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Expectation, Indulgence and Some Yoga for the Holidays


The bright lights and luminarias, the smells of home cooking, the excitement (and stress) of procuring innumerable trinkets for those we love, the anticipation of embraces from those seen too many days past- and the all too likely culmination of disappointments and food-induced comas- torpor that beseeches coffee as its only effective medicament.

We work so hard… to stay afloat, to provide for the ones in our care, to present ourselves in the ways we feel obliged to. Life goes by. Hairs turn grey. Hips become more corpulent. The joints start to ache. Day in and day out we march to the hum drum rhythms of our careers, responsibilities and familial identities. And then, come November and December- there is a change in the tune- bells resound- perhaps a crescendo will arise- or a deep pause. The love in your heart wells up and yearns for an opportunity to express in its fullness, to overflow and lift up all of those near and dear to you, to overcome all obstacles and absolve all barriers and limitations of relationship, to pulse beyond elation.


The hum drum rhythm just continues. Some bells, but overwhelmingly the same as it was- and how to express, to fully feel that most profound love? Without missing step to the beat we’re meant to waltz that love looks forward to seeing dear ones soon and yearns to express its form in the gifts we give and the foods we prepare. Expectation.

Alas we find ourselves in the throes of holiday festivities. Music and food, an array of smiles and words, some genuine, some feigned. Forgotten broods and grudges may resurface to show their ugly faces. Surrounded by family, we often feel hopelessly alone and unfulfilled. And what to do with that love that so badly wants to be revealed? Make more pie. Time to unwrap gifts. And then- where is the ice cream? More Turkey. Oh its not too early for some whiskey…. Indulgence.

It’s a vicious cycle. Expectations can never be realized. Unfulfilled, naturally we seek succor and so fill ourselves with that which can never truly satisfy- so many tastes and things and happenings- only to find ourselves stuffed but empty, and then yearning again the mind contrives more hopes and expectations.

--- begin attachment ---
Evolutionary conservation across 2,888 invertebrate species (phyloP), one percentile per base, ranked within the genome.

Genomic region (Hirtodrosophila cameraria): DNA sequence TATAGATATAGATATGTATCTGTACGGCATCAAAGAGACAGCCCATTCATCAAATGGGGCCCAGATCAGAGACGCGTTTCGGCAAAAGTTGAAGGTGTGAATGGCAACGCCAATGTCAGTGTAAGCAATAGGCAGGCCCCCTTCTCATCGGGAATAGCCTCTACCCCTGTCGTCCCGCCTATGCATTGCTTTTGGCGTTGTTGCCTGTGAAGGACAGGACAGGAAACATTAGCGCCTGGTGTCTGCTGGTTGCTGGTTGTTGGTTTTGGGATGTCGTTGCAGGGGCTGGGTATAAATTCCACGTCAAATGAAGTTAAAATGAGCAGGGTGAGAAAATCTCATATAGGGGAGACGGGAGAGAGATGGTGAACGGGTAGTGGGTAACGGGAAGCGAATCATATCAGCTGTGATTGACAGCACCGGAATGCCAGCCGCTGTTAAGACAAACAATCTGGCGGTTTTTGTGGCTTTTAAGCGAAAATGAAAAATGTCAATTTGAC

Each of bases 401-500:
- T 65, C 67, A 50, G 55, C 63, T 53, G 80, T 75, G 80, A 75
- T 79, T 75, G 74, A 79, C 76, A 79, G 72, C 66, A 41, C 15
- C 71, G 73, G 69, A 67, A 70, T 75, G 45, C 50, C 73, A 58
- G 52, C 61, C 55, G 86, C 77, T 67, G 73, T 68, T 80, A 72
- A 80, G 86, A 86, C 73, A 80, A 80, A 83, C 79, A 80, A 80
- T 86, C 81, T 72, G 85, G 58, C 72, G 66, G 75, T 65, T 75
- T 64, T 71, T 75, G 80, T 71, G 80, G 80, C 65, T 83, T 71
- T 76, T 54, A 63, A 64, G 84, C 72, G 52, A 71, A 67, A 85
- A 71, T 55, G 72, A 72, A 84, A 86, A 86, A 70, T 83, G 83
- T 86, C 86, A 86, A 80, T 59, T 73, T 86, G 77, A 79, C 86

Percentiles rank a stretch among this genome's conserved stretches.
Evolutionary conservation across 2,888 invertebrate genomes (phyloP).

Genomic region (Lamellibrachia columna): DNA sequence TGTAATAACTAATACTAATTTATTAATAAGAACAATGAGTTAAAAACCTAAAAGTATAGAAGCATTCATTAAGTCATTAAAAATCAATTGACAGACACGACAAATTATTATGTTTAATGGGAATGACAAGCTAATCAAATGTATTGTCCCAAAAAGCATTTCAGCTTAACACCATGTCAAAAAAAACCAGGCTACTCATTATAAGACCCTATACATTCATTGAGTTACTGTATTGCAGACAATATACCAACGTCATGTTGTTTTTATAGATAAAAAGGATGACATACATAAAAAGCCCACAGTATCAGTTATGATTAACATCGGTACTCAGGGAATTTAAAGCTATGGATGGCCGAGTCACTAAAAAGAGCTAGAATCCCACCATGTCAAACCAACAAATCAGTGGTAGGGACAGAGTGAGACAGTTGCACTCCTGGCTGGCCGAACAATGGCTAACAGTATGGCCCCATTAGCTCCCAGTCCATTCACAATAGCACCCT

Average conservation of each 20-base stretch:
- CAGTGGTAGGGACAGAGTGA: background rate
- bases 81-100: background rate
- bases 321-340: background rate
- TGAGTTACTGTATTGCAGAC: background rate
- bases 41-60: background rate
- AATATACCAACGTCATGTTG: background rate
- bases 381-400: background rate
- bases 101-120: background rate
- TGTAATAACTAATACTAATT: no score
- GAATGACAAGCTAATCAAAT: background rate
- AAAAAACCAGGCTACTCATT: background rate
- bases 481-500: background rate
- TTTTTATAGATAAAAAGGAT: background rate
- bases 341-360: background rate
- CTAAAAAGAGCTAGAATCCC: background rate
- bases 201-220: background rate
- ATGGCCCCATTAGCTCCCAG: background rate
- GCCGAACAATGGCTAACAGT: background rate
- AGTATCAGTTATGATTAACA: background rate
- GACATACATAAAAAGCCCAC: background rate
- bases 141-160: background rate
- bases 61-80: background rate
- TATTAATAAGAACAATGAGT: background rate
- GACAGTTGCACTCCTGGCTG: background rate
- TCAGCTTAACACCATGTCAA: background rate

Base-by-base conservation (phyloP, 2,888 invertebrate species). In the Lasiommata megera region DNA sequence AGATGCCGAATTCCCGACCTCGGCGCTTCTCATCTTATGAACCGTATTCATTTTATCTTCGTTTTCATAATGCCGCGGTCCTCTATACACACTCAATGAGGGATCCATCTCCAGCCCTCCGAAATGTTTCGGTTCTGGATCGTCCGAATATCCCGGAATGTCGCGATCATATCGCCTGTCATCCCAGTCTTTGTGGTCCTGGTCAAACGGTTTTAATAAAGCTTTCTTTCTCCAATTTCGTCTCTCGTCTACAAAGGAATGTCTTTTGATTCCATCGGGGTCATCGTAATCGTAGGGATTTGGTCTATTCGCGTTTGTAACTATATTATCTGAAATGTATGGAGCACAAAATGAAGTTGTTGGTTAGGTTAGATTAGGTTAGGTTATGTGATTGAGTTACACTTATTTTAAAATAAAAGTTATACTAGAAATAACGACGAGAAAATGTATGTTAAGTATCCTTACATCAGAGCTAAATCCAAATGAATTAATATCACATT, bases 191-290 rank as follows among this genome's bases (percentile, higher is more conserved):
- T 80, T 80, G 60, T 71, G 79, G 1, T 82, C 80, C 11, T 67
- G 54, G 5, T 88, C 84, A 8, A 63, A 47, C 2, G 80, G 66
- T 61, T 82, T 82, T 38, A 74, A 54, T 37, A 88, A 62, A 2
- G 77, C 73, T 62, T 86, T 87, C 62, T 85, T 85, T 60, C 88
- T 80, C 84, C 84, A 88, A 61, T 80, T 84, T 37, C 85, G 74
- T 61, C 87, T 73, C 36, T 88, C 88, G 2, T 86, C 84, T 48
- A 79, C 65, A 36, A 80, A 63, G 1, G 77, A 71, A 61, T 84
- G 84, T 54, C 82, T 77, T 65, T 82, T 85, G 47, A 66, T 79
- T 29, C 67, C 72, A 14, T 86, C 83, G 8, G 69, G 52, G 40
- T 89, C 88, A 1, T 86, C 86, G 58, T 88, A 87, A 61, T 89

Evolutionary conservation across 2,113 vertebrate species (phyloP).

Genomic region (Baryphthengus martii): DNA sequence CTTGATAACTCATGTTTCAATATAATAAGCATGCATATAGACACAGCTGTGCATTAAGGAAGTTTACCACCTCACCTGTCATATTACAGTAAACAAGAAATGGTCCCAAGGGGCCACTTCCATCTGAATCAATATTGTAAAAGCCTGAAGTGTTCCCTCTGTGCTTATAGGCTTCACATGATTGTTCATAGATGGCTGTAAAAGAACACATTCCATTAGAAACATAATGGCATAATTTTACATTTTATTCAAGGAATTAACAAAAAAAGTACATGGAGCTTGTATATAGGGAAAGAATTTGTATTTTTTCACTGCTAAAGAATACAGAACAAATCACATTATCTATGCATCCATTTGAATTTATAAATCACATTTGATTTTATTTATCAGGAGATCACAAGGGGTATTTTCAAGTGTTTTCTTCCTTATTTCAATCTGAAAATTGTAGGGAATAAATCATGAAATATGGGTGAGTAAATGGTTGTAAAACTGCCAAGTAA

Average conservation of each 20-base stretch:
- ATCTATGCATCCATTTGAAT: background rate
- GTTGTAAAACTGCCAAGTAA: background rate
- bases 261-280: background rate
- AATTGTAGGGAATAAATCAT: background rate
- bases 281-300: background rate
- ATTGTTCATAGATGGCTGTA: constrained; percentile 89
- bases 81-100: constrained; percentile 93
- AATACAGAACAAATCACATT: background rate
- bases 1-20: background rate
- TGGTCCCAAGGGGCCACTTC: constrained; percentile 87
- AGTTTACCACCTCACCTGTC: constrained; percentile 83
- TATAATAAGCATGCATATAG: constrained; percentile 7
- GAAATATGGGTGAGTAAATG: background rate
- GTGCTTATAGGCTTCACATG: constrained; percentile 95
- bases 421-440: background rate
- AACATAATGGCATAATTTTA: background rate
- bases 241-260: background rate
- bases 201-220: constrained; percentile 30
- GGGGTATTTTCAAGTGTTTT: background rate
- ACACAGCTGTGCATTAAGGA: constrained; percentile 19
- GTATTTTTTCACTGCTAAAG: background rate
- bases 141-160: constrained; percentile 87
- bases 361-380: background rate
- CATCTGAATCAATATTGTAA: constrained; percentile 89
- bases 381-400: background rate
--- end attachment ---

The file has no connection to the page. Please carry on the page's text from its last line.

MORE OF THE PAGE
The motive is pure. The motive is beautiful. Love, and the yearning to relish in it. The problem is, having divorced ourselves from it, we seek it out through relationships, experiences and consumption.

As soon as we place love, satisfaction, happiness and contentment outside of ourselves we sow the seeds of suffering in our lives. Fundamentally- Love is us. If this is forgotten and sought from circumstance, from the Other, it will never be found. There is an old parable of a Deer who, breathing in the most wonderful fragrance, wanders the forest, hopelessly seeking out its source, but to no avail- for the scent is only the fragrance of its own musk. We are all like this Deer.

Instead of divorcing ourselves from Love, our inherent nature, and transforming ourselves into bottomless wells which ‘more’ can never fill, we must strive to divorce ourselves from any notion of conditionality whatsoever. We must realize fullness, satisfaction and contentment in this moment, independent of any accomplishment, celebration or circumstance.

All of our lives have their joys and their sorrows, their messes and their wonders. If we wait for everything to smooth out we will never be happy. My Guru often says the only place in this world without difficulty is the cemetery. So we have to choose Love now, happiness now, contentment now- and with that choice we breathe magic into all of our relationships and we transform every day into a holiday. This is real Yoga. This is the message of so many ancient teachings, notably the Gita.

So, as your belly becomes full this coming holiday, if Sun Salutations and Headstands seem unrealistic, the let your Yoga be this remembrance: that your Love, your Happiness, indeed your actual Identity is verily that which “weapons cannot cut, which no fire can burn, nor any water wet or any wind dry.” (Bhagavad Gita 2:23)

Enjoy the Holidays (every day) and see you in the Grassroots Gita classes starting this January.

-Kashyapa Fisher


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